Bad Boys Bakery

I saw the documentary series Gordon Behind Bars, which stars Gordon Ramsay, the famous British chef. In it he convinced the prison ministry in England to allow him to work with a group of inmates. He taught them professional cooking skills as well as life skills so that when they got out of prison, they had a viable profession.

This was not an easy task. From personal experience, I know how difficult it is to convince the prison system that most of the inmates are not bad people but good people who’ve done bad things primarily because they have no other skills or opportunities.

I found the four-part series positive and inspirational. Why? Let me share my thoughts from four different viewpoints.

  1. Gordon Ramsay: He was raised to be tough, but his cooking skills and business savvy opened unbelievable doors. Gordon is also a humanist, willing to share his time, talents, and treasures to fight the prison bureaucracy and start a program that taught inmates professional cooking, a work ethic, and business skills. Gordon has the answer about how to rehabilitate those in prison. It is a thrilling story about his strong belief in the goodness of humanity. I admire him deeply.
  2. The inmates: I was watching a miracle in front of my eyes as Gordon took a group of what society would call “losers” and made them into productive members of society. One could watch hardened criminals being given another chance, and because of Gordon’s dedication, their lives were changed radically. As a Follower, I know that loving the hell out of people is much more productive than kicking the hell out of them. This series proves that without a doubt.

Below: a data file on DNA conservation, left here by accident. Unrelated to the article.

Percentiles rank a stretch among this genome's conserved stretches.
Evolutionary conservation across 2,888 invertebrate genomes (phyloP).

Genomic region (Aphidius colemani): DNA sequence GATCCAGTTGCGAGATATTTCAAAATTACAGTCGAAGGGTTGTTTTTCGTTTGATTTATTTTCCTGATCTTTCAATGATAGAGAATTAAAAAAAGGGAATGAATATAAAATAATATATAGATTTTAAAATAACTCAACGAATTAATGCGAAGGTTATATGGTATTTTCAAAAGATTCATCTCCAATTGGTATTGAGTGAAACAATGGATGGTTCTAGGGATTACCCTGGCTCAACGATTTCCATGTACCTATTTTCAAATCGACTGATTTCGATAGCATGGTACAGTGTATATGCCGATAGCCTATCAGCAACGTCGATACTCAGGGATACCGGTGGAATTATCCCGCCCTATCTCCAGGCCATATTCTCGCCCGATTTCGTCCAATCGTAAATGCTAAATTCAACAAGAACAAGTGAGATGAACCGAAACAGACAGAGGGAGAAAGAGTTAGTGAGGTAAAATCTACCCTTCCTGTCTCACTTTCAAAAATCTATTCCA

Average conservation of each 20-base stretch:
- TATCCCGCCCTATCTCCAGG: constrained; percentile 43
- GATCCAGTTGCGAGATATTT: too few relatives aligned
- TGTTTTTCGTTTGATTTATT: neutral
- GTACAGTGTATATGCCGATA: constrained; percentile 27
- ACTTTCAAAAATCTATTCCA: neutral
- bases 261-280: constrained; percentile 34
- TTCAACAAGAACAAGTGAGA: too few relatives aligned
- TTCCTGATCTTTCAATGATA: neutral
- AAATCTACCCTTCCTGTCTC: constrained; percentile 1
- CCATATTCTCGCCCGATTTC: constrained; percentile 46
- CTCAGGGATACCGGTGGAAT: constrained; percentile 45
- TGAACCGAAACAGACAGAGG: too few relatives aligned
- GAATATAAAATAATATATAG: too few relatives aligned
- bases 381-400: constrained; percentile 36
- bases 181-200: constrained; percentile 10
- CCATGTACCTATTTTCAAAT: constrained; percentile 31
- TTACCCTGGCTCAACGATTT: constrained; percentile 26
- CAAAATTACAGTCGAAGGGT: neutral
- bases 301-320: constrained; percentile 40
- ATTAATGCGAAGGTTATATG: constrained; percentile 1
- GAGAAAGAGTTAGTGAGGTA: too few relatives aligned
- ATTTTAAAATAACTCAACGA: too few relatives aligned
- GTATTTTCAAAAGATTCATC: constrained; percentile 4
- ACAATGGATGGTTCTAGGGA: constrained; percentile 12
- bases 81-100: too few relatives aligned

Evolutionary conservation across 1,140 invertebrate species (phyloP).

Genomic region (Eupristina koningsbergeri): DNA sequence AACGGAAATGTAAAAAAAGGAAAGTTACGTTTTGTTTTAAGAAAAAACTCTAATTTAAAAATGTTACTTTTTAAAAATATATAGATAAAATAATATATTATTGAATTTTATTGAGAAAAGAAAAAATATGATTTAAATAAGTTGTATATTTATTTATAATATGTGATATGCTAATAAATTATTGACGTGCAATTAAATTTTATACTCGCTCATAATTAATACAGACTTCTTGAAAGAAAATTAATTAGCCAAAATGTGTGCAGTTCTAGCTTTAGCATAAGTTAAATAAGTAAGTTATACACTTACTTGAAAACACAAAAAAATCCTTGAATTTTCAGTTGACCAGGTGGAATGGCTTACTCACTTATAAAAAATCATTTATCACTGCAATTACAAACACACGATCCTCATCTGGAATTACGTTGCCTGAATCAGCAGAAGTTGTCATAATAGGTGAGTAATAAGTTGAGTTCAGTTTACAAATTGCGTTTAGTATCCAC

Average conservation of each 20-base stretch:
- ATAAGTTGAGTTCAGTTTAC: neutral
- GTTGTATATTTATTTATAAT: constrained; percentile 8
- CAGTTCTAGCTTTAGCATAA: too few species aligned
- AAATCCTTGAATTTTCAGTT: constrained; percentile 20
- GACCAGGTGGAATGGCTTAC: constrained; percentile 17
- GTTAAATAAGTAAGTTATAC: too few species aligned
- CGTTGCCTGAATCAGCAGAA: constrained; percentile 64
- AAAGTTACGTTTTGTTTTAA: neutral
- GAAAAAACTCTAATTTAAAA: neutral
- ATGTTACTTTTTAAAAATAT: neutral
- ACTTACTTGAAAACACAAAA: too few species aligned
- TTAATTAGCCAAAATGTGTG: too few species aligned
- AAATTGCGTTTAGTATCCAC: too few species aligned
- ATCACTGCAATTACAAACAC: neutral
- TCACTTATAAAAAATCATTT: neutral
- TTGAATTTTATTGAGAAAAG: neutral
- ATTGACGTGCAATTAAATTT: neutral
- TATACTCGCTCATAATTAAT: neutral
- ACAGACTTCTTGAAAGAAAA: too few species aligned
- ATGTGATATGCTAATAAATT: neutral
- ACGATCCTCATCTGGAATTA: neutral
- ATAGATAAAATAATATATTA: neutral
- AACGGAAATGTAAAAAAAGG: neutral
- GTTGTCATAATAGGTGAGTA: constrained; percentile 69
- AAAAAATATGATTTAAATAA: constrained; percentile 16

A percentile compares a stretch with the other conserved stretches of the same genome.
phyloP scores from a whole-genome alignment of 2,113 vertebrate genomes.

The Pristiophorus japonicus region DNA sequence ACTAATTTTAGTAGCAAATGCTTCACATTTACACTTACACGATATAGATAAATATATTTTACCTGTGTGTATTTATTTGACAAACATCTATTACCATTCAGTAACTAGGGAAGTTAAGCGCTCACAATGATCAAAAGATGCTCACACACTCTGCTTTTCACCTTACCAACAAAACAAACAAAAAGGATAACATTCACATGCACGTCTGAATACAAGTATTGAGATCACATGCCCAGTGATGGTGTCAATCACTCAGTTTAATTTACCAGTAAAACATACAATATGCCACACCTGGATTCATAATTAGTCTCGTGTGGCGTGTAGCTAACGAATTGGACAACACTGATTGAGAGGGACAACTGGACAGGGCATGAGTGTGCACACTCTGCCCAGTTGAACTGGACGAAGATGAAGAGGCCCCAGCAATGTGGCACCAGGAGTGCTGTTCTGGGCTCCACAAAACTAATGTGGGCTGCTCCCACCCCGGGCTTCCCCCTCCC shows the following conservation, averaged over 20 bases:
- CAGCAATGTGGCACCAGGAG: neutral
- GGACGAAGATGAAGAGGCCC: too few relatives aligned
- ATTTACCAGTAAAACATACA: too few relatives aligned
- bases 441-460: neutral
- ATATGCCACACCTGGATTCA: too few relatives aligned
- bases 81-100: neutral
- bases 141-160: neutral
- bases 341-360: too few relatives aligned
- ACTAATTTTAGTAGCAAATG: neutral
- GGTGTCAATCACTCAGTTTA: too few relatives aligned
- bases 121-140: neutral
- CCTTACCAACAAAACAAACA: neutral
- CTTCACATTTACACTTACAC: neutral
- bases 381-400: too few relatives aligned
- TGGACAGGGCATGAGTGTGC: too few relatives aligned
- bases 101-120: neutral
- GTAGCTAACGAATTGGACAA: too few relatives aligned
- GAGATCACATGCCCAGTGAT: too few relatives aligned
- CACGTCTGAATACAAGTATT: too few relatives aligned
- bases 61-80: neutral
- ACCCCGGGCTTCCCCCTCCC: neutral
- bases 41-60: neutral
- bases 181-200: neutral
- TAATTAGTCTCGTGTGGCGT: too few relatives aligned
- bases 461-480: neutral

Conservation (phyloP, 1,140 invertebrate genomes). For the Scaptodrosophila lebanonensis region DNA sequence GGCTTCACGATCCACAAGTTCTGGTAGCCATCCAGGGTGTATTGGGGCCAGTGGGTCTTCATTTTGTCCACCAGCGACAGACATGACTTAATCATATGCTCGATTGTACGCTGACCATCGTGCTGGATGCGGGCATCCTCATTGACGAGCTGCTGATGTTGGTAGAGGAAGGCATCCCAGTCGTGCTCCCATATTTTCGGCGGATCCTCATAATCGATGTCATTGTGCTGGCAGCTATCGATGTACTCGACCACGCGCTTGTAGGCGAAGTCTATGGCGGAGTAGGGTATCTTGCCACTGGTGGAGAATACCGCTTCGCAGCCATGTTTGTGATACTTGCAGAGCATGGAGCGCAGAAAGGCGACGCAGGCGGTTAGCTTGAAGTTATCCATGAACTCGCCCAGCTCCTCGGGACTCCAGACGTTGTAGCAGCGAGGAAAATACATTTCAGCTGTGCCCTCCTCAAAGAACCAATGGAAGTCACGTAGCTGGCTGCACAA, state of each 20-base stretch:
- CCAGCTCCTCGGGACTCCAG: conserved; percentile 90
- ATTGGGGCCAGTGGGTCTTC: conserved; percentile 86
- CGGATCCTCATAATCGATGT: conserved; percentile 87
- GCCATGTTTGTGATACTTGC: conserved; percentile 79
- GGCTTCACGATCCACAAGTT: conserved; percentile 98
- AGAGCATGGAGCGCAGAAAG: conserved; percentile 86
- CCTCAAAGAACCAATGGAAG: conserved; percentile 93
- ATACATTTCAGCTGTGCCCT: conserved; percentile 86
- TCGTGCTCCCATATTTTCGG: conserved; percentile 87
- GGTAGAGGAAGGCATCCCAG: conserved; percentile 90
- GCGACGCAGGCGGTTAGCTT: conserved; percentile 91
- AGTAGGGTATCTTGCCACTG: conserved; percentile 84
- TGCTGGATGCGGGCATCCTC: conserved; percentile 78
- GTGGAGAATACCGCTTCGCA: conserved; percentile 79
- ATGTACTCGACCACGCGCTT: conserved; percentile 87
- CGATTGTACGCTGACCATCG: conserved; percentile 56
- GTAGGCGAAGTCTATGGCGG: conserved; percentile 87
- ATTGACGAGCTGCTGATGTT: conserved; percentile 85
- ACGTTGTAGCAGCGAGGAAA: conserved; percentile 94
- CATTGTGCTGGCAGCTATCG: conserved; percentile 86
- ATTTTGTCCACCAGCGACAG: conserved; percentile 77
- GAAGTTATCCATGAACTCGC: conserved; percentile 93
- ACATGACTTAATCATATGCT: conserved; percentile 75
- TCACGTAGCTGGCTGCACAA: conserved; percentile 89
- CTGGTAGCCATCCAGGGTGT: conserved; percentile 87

3. The guards and officials in prisons: I have worked in correctional institutions as a chaplain and volunteer and have experienced the idea “Everyone here is bad, so let’s dehumanize them, lock them in small cages, and treat them like scum, then they’ll all become angels.” Huh? The present prison system is the problem. I felt they all wanted Gordon’s program to fail. If it didn’t, they could be out of a job. Gordon proved that the present prison system desperately needs an overhaul.
  4. The bigger picture: The current prison system is designed for failure, well proven in my lifetime. To dehumanize people in prison and then send them back into the world to be punished for the rest of their lives because they committed a felony in the past makes no sense. Plus, you and I have to pay for this “no sense.” It costs between $100,000 to $130,000 a year to lock up inmates. Wouldn’t that money be much better spent dealing with their mental issues and addiction habits, teaching them current skills and a work ethic, and releasing them with their felonies expunged? Gordon thought so.

It was the faith-based community that ended slavery. It took a long time, but they did it. I believe it is the faith-based community that could transform our present penal system.

What do you think?

Peace Love Joy Hope


Photo by Larry Farr on Unsplash

3 thoughts on “Bad Boys Bakery”

  1. Yes, amazing, everyone needs to read this. Especially here in NZ we have a spate of ram raids and gang gun violence and the National Party are shouting the lock them up and punish mantra that they usually use. I think that one day we will look back in horror at what the prison system was.

    • (Sorry for the delay in responding. We’ve been traveling.) Many thanks, Cathy for reading my blogs and responding. We spent a wonderful 6 weeks in New Zealand, one of the best trips of our life. I have been thoroughly convinced for 20 years that if we spent the $106,000 a year to lock up people and put it into rehabilitation, we would have to close down many prisons. Every inmate whom I have ever encountered is a good person who has made a dumb mistake and that with good rehabilitation would become a positive force. I’m convinced that of we treated inmates the way we treat animals in shelters, it would be a very different world. PeaceLoveJoyHope


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